Seward United Methodist Church
Tuesday, September 17, 2019
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The Hope of Peace

Isaiah 9:2-7 and 11:1-9

Two of the texts in the Service of Lessons and Carols are from the prophet Isaiah, chapters 9 and 11. Pretty much all Christians agree these prophecies are about Jesus the Messiah. But did Isaiah have the Messiah in mind when he spoke them? Maybe, and maybe not. One of the things we see about prophecy is that it can mean one thing at the time when it’s spoken, but it can also come to have a greater meaning. That might be the case here.

These words of Isaiah were spoken around the year 725 BC. That was a turning point in the history of Judah, the southern half of what had been the Kingdom of Israel. Things had been going badly. The previous king, Ahaz, was not a good character. He rejected God and participated in the pagan practices of the day. He even offered his own son as a human sacrifice. He made an alliance with Tiglath-Pileser, the king of Assyria. And he endorsed the worship of Assyrian gods as part of this alliance. At the same time, he was at war with Samaria, the northern half of what had been Israel, their own relatives, and with Aram, a neighboring nation. Tiglath-Pileser conquered both Aram and Israel and turned them into subject states. But then both Tiglath-Pileser and Ahaz died within a year of each other.

And onto the throne came Hezekiah, one of Ahaz’s sons, who was not like his father. He was a good king who trusted God. He is remembered as one of the most godly and capable kings of the Old Testament. These prophetic words were likely first spoken when he ascended to the throne. They sound like the kind of language used in a coronation ceremony.

“The people who live in darkness, the land where death casts its shadow, have seen a great light.” One of the lines often used at funerals is, “In the midst of life, we are surrounded by death.” Death is a constant companion in this life. We hear of it daily. We certainly hear it all the time in the media, because there’s no news like bad news. For people in 8th century BC Judah, death was a lot closer to home. Disease, famine, and war were almost constant threats.

“God will break the chains that bind his people and the whips that scourge them, just as he did in the days of Gideon and the army of Midian.” Gideon’s victory over the Midian, which is remembered in Judges chapter 7, was seen as the highlight moment of God delivering his people from foreign oppression and domestic tyranny.

There will be an end of war and a coming of peace. “For unto us a child is born, and a son is given. The government will be upon his shoulders. And these will be his royal names: Wonderful Counselor, Mighty God, Everlasting Father, the Prince of Peace.” In the ancient Near East world, when a king ascended to the throne, he was given throne names, royal titles. These royal titles mean that the king in question will be a wise ruler, that he will love and protect his people, that he will champion the poor and oppressed, and he will bring security. In short, he will establish a kingdom defined by justice, fairness, and peace.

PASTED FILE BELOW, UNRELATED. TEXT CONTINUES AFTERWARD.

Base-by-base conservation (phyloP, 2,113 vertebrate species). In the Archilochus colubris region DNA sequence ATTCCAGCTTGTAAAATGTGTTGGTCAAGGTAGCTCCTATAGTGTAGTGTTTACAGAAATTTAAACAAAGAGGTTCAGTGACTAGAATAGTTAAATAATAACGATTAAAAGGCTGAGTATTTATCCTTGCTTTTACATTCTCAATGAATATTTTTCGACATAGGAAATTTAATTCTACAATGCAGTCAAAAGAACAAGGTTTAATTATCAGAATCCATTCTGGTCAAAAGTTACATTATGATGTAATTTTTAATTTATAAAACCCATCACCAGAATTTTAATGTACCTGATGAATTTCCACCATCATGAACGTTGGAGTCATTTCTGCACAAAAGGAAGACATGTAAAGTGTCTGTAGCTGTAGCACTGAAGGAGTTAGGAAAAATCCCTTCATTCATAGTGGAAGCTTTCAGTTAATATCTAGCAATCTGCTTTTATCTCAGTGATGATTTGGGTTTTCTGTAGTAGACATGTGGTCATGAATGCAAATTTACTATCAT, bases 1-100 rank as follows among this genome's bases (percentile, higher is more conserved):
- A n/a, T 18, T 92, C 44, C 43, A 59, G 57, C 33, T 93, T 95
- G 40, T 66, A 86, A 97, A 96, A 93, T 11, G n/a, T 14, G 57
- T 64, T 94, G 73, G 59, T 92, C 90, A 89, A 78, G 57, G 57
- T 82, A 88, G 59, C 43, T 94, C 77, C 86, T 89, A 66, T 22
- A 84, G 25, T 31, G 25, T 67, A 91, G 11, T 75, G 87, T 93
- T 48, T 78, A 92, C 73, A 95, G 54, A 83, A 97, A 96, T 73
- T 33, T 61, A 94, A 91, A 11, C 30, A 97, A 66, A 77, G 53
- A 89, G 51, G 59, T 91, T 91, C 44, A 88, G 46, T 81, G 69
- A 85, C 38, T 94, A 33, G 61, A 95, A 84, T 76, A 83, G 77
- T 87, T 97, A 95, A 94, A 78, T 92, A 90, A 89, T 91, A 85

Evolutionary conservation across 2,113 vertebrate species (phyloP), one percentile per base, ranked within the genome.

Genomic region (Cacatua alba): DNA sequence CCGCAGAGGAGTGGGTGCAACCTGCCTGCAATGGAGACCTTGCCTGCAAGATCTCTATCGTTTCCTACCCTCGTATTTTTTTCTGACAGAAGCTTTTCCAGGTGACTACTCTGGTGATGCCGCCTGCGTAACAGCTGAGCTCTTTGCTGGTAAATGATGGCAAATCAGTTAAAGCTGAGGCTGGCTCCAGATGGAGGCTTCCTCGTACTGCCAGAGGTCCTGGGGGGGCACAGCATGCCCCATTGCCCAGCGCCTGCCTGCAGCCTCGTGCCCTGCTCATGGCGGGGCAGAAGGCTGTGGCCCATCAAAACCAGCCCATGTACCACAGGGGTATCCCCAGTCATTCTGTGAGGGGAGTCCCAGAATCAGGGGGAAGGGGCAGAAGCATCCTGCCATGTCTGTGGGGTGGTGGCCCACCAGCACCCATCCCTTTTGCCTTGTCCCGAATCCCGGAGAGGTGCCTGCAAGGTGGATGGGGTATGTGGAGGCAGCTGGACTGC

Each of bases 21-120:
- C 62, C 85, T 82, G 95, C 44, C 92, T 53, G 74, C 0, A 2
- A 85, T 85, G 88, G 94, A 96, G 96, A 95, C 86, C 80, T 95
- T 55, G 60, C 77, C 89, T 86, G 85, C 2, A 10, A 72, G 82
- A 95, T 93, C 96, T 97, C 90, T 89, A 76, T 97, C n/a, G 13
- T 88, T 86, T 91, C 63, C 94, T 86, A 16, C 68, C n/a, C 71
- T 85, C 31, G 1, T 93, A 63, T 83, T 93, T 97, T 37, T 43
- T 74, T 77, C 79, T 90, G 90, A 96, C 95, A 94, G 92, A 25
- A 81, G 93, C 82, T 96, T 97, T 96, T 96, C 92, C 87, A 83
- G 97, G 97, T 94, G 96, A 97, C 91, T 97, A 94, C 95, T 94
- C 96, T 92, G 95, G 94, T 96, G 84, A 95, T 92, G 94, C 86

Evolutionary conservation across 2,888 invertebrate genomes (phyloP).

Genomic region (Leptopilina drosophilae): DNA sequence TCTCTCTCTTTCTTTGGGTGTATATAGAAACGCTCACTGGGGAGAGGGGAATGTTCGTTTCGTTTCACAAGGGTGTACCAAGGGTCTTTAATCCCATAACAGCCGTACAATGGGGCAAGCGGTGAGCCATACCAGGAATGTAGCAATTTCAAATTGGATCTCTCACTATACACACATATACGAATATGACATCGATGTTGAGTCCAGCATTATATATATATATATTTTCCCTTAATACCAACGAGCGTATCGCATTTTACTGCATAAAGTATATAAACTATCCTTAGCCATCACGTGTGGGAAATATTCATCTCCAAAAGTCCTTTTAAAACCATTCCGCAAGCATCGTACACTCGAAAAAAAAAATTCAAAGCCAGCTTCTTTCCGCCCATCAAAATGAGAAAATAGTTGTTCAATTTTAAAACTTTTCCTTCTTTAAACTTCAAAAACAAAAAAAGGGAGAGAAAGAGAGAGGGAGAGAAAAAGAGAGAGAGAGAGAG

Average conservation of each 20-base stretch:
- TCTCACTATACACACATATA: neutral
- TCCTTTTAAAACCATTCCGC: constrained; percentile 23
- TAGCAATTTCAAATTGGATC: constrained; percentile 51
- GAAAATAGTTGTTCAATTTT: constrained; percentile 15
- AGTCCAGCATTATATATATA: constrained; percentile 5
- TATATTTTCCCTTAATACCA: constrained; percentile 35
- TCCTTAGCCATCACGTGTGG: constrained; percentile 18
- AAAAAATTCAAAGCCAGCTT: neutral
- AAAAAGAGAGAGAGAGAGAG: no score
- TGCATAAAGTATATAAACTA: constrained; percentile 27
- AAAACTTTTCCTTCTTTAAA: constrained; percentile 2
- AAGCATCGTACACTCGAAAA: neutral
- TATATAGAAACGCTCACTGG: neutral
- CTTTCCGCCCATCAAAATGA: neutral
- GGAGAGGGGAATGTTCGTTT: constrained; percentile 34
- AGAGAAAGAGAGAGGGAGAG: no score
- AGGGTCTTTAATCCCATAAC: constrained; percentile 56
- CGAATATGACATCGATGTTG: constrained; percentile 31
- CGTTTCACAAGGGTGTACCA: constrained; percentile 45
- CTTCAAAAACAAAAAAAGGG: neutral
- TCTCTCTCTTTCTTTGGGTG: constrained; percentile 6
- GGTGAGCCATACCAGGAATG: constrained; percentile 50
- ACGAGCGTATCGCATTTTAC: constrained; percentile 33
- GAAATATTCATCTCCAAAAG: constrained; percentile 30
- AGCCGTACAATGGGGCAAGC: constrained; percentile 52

Chapter 11 continues, “He will be from the line of David. And the Spirit of the Lord will rest on him, giving him wisdom, strength, knowledge, and the fear of the Lord. He will judge fairly. He will defend the poor and exploited. He will rule against the wicked. And he will be clothed with fairness and truth.”

Under his reign, there will be peace, peace between human beings and the creation, which was understood to be a sign of a return to the paradise of the Garden of Eden. But more than that, it means an end to violence, cruelty, exploitation, and oppression. It is the coming of a new world order of peace, righteousness, and justice.

Did King Hezekiah live up to all that hype? Well, more so than his father, but in the end, no. And that’s why we understand these prophecies to refer to be more than just rhetoric about an ancient king. We read them and say, “This is about Jesus and what he will do. These promises are about him.”

If there were ever promises of God the world really needs to hear right now, then these must be them. We live in a world that is full of injustice, full of cruelty, full of violence, full of oppression, full of war, full of wickedness, and so on. We need this message.

“Well, yes, it’s a nice promise and all, but it certainly hasn’t happened yet.” That’s true. That is all too true. But I think we need the promise of what will be to bring us through the difficulties of what is. God’s promise is that Jesus isn’t done yet. He will come again to finish the work he began. And talking about him coming the first time is never complete without remembering that he is coming again to finish his work.

And so we say, “Come, Lord Jesus, come. Amen.”

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